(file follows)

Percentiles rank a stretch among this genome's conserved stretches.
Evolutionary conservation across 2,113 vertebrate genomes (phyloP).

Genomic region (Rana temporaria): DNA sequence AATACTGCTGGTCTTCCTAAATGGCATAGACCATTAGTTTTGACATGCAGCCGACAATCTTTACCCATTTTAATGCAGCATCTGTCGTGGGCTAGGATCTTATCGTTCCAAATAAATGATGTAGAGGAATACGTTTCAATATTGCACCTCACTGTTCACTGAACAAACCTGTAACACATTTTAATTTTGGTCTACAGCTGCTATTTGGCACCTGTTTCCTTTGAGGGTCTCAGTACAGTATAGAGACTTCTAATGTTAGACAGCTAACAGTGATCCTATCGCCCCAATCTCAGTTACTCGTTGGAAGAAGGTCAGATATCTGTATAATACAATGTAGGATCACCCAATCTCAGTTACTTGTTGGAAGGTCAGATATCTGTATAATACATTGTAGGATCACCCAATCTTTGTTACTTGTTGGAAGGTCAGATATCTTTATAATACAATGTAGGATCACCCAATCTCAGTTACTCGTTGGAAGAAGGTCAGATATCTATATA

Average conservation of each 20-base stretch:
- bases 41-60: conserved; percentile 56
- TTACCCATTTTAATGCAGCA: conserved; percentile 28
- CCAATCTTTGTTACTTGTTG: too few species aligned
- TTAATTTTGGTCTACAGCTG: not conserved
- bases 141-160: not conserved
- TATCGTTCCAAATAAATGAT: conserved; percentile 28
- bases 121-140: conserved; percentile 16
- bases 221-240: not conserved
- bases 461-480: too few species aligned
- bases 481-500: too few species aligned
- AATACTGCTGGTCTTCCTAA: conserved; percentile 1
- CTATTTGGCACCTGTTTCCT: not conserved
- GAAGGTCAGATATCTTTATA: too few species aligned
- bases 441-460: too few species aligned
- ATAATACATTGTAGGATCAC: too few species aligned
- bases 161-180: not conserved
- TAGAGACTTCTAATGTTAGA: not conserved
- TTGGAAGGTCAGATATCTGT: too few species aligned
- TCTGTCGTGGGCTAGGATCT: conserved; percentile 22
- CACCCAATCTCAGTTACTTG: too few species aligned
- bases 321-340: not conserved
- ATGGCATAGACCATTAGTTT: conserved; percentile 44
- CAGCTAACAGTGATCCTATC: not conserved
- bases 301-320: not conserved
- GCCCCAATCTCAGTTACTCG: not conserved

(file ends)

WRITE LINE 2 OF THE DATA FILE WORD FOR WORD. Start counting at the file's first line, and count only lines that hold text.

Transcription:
Evolutionary conservation across 2,113 vertebrate genomes (phyloP).